The explosion tore through a train as it was traveling between two stations in Russia's second-largest city.
A second, larger device was found and defused at another station, Russia's Anti-Terrorism Committee said. No group has claimed responsibility for the attack, which led to the shutdown of the city's metro system.
Alongside the dead, 51 people were injured in the incident, according to CNN affiliate RBC.
President Vladimir Putin, who had been in St. Petersburg earlier in the day, laid roses at a makeshift memorial with candles outside the bombed metro station.
US President Donald Trump spoke briefly with Putin on Monday, according to a senior administration official. Trump expressed his sympathies for the Russian people in the wake of the terror attack.
Train conductor may have saved lives
The blast occurred just after 2:30 p.m. (7:40 a.m. ET) as the train was traveling in a tunnel from Sennaya Ploshchad to Tekhnologichesky Institut stations in the city center. In the confusion, initial reports suggested there were two blasts.
Investigators are seizing items relative to the investigation, questioning witnesses and metro employees and working to confirm the number of dead and injured, Russia's Investigative Committee said in a statement.
The train conductor possibly saved lives, the committee said, because rather than stop the train after the blast, he continued on to the next station, which allowed passengers to evacuate and rescuers to tend to victims.
Photographs show the facade of one of the cars ripped off and passengers running from the Tekhnologichesky Institute station as it filled with smoke. Victims said they helped each other escape the train.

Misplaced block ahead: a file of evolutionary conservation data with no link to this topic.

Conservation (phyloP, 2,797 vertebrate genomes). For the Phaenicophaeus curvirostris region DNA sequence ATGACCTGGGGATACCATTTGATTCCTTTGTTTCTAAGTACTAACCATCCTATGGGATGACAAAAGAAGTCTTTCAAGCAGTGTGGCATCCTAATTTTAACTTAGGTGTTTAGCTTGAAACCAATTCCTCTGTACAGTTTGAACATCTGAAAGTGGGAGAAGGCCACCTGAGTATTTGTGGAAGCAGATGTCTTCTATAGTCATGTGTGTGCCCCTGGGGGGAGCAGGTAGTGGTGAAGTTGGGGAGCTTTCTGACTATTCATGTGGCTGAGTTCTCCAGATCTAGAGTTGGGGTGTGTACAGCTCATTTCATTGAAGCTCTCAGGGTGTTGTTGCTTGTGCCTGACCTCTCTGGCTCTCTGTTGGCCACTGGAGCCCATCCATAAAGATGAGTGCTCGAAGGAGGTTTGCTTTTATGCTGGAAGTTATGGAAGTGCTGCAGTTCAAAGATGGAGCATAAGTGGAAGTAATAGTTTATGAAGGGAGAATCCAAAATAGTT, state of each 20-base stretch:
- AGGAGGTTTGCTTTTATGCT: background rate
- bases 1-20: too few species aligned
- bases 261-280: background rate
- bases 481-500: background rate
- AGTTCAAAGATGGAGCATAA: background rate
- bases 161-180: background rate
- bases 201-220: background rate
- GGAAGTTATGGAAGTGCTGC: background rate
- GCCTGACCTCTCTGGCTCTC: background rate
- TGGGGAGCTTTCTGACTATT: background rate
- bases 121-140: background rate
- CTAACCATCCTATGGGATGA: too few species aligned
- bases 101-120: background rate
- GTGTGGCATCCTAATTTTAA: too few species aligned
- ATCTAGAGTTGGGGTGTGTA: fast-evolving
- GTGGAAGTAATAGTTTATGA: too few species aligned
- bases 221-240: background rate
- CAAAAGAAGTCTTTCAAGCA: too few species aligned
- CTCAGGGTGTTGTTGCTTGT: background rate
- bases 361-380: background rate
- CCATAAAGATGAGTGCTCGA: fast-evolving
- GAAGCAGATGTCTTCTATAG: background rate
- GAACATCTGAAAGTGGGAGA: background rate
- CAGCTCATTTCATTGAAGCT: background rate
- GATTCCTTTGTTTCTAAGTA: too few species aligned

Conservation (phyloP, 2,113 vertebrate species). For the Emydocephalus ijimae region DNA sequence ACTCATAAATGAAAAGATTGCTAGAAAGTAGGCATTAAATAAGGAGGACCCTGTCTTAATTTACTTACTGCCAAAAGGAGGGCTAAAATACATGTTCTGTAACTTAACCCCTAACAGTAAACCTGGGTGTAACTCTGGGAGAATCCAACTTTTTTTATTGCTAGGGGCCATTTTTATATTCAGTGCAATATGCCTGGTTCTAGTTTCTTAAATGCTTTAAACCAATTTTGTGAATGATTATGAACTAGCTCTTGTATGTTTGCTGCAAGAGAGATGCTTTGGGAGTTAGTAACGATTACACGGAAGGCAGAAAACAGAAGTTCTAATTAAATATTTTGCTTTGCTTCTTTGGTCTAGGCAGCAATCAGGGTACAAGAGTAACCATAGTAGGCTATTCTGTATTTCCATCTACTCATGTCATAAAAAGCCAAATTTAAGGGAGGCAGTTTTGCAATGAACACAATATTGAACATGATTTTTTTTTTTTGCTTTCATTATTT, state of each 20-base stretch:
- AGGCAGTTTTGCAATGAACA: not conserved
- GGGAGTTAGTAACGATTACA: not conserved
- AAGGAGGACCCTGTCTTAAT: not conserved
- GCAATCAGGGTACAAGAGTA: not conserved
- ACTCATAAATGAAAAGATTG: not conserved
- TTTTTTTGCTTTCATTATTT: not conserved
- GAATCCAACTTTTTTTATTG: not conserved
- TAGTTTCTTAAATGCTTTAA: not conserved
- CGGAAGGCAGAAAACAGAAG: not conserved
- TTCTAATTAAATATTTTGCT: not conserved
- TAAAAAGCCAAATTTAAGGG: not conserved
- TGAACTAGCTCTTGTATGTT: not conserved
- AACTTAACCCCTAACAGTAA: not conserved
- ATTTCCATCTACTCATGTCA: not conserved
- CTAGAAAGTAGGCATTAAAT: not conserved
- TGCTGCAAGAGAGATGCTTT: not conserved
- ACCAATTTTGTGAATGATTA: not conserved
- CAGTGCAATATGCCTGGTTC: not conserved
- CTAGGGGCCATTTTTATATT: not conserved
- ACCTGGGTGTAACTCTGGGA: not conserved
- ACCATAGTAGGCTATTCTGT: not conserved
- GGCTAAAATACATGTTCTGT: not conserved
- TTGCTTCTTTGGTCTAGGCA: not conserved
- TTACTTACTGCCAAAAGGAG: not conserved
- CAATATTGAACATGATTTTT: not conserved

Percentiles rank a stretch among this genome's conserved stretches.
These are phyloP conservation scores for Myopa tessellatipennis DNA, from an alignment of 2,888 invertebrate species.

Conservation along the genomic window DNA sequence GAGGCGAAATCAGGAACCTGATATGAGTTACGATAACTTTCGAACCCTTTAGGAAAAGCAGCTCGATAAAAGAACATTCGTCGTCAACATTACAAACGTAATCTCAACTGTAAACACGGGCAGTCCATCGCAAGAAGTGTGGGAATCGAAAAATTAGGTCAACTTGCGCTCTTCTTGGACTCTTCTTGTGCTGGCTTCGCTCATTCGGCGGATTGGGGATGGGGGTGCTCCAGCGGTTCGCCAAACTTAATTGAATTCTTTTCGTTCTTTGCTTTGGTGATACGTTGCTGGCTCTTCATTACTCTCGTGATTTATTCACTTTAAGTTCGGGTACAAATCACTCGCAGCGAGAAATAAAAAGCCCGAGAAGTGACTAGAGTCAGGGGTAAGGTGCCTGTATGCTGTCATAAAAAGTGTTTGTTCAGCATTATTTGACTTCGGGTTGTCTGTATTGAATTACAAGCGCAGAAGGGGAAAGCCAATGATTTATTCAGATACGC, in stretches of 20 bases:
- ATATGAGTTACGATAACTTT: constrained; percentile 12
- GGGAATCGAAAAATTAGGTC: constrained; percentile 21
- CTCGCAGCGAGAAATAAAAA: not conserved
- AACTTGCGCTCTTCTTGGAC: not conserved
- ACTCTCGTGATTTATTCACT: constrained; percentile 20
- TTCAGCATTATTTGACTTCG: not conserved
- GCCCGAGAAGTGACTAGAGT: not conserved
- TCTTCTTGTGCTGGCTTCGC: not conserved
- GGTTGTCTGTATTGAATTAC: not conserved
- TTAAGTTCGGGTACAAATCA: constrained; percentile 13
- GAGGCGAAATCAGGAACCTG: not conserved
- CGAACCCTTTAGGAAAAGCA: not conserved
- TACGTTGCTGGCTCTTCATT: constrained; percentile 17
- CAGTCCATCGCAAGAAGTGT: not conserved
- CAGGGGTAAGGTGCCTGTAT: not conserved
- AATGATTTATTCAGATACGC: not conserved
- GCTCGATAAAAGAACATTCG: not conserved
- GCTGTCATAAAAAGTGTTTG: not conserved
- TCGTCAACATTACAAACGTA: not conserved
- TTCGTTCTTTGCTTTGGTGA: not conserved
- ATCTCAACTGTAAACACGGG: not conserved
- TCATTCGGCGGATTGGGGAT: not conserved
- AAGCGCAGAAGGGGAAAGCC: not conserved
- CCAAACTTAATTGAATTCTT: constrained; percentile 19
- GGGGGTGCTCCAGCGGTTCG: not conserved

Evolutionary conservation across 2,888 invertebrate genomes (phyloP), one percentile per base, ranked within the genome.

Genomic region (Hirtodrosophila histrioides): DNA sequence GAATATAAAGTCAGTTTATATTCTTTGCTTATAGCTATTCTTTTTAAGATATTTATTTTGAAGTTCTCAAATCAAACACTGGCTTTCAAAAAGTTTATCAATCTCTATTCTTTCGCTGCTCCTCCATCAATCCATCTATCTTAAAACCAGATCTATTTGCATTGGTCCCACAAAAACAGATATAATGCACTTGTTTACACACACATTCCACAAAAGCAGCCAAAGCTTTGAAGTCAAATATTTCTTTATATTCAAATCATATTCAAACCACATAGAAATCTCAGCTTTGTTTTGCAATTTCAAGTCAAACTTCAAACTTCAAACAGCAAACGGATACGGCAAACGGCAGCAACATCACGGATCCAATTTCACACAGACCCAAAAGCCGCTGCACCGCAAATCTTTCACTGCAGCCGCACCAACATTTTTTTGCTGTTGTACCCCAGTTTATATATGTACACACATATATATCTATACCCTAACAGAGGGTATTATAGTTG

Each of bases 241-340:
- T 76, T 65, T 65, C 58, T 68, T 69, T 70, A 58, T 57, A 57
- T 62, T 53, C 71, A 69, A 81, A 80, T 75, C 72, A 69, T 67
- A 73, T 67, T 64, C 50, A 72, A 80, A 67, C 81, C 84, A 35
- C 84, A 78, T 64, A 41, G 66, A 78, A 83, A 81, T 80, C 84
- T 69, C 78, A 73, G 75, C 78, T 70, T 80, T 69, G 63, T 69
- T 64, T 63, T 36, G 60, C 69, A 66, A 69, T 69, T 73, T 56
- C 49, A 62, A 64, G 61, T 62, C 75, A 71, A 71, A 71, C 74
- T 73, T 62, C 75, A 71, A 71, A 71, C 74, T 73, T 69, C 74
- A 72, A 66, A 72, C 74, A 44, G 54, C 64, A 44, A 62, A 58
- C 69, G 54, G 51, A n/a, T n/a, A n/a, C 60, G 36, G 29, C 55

Bodies were seen strewn across a station platform outside the train. Rescuers carried bandaged and bloodied victims out of the station.
'We expected death'
Passengers described the horror
in the aftermath of the blast.
"In the metro car, everyone expected death, if I can say that. After the explosion, everyone expected consequences. Then we were taken out, and people began to help each other, brought others out. Most were covered in blood," a passenger on the train told state-run TASS.
Another passenger at the Sennaya station, Stanislav Listyev, said he felt the explosion and saw smoke coming out of the tunnel.
"I was going down the escalator at Sennaya Square at about half past 2, and at that moment I felt an explosion wave underneath. Everything was filled with smoke, people started panicking. So the trains stopped and almost immediately the evacuation started," he told CNN.
People didn't have 'whole bodies'
Alexey Chirochkin was sitting on a bench in the subway station with his earphones on when he noticed a woman approaching him, he said. As he got up to give her his seat, the woman fell and he grabbed her.
Her face and hands were bloody, and she started crying when he asked if she needed an ambulance, he said.
"Then I take my earphones off, I look around (and I see that) the station is full of smoke," Chirochkin said. "People are running, panic (takes over). But there was no crowd. (People) did not jump over each other, did not push each other ... Some were jumping out of (the metro car's) windows."